Soil Moisture Network up and running

Hunter Local Land Services is pleased to launch the new Hunter Soil Moisture Network a new tool to help landholders better manage their properties and livestock according to prevailing seasonal conditions.

The network provides real time data to support farmers to make decisions around management of climatic variability, natural resource management and seasonal conditions.

The Network includes nine strategically positioned soil moisture probes across the Upper Hunter. Each probe is set to one metre depth and measures soil moisture and temperature every 15 minutes.

The soil probes are at Borambil, Merriwa, Gungal, Timor, Scone, Singleton, Mt Olive and Gloucester.

Sustainable Agriculture Officer Sarah Giblin said the network provides real time local data to assist landholders to make pre-emptive decisions concerning feed, fertiliser and livestock management, including timing their sales or de-stocking.

“The data collected from the probes will help increase producer confidence when making important management decisions during critical stages of the season,” said Sarah.

“They will also help increase producer’s ability to minimise their risks when it comes to feed availability and matching their stocking rates appropriately.

“As we have seen during this drought, producers are keen to gain any insight into how they can better manage their land, water and feed supplies and this network is a great tool that will provide essential data for making those time-critical decisions.”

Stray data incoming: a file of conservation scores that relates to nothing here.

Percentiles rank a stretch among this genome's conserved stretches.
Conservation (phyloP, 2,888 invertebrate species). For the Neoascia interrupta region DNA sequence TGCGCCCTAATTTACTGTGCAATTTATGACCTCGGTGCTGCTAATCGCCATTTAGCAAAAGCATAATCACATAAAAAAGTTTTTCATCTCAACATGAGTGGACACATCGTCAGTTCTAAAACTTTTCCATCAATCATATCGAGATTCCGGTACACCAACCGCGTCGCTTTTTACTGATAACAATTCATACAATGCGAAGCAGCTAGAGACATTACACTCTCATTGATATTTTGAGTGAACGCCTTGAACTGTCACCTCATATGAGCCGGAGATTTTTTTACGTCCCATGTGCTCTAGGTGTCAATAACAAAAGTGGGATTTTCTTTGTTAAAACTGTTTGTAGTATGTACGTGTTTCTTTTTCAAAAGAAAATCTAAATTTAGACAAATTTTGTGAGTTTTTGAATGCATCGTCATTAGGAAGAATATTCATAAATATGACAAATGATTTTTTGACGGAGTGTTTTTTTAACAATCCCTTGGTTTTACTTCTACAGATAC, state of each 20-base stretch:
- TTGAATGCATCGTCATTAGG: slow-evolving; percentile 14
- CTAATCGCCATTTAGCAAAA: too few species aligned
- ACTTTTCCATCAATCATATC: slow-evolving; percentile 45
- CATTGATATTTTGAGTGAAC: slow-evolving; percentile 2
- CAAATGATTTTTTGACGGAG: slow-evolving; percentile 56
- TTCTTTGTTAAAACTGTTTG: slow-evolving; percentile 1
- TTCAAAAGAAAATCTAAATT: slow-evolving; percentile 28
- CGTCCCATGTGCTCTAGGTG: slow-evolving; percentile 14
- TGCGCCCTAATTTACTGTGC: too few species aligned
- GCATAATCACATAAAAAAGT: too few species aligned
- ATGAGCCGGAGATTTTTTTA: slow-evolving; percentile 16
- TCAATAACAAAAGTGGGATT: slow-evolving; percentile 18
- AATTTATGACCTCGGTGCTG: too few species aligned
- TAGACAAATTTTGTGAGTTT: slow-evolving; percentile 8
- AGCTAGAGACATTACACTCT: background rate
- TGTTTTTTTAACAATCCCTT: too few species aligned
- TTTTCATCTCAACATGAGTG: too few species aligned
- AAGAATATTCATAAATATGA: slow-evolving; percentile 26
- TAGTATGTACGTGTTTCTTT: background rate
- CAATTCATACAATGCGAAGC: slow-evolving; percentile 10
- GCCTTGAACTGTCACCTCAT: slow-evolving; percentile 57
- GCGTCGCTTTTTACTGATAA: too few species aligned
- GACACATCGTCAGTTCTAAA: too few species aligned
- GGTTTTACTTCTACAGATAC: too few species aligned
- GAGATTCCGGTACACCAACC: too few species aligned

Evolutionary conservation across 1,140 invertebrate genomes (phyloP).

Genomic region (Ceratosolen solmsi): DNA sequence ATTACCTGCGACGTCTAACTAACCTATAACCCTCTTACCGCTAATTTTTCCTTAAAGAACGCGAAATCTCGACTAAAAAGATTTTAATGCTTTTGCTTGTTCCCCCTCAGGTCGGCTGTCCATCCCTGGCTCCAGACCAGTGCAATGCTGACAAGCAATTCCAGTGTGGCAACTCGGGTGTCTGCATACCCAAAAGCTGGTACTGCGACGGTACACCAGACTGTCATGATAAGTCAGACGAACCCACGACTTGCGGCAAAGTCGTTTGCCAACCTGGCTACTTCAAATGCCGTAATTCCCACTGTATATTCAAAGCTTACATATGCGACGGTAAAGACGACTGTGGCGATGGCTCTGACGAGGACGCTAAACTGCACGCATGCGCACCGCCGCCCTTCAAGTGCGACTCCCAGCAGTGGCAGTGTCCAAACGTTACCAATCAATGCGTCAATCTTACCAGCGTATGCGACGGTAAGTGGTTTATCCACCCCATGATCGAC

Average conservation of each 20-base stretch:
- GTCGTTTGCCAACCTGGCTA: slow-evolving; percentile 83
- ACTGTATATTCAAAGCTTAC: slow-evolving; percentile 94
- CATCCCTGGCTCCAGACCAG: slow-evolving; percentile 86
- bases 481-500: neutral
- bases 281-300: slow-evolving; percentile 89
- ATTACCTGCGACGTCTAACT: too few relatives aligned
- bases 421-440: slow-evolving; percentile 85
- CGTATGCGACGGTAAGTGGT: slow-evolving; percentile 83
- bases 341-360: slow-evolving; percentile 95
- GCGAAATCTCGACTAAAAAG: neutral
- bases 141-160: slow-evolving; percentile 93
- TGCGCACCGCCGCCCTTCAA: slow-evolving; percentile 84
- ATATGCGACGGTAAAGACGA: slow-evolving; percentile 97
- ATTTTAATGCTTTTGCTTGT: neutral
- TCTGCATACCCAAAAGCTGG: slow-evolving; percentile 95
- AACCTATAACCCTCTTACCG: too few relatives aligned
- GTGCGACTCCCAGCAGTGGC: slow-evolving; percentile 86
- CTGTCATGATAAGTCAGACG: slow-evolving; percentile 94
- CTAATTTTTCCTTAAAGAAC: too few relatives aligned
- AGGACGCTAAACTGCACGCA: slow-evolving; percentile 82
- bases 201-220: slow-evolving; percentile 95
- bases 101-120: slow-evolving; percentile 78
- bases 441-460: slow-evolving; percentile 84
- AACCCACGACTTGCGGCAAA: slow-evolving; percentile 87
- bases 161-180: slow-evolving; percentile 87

The network has been modelled on the Southern Soil Moisture Network, which has been successfully running for a number of years across the South East of NSW.

Hunter Local Land Services has secured funding to further expand the network over coming months.

“We will be installing further probes across the region, including more in the Manning Great Lakes and Lower Hunter, so it becomes a truly region wide tool,” said Sarah.

“This will provide landholders with localised data that can assist in managing during periods of climatic variability.

“Not all the readings are currently available as the probes have been installed during drought conditions, so once we get a full wetting event we will be able to provide more detailed data.”

This Soil Probe Network partnership project has been supported by Hunter LLS, through funding from the Australian Government’s National Landcare program, Upper Hunter Sustainable Farmers Group, Singleton Beef and Land Management Association, MACH Energy, Glencore Australia, and Hunter Catchment Contributions.

Landholders are encouraged to have a look at the data collected so far by visiting

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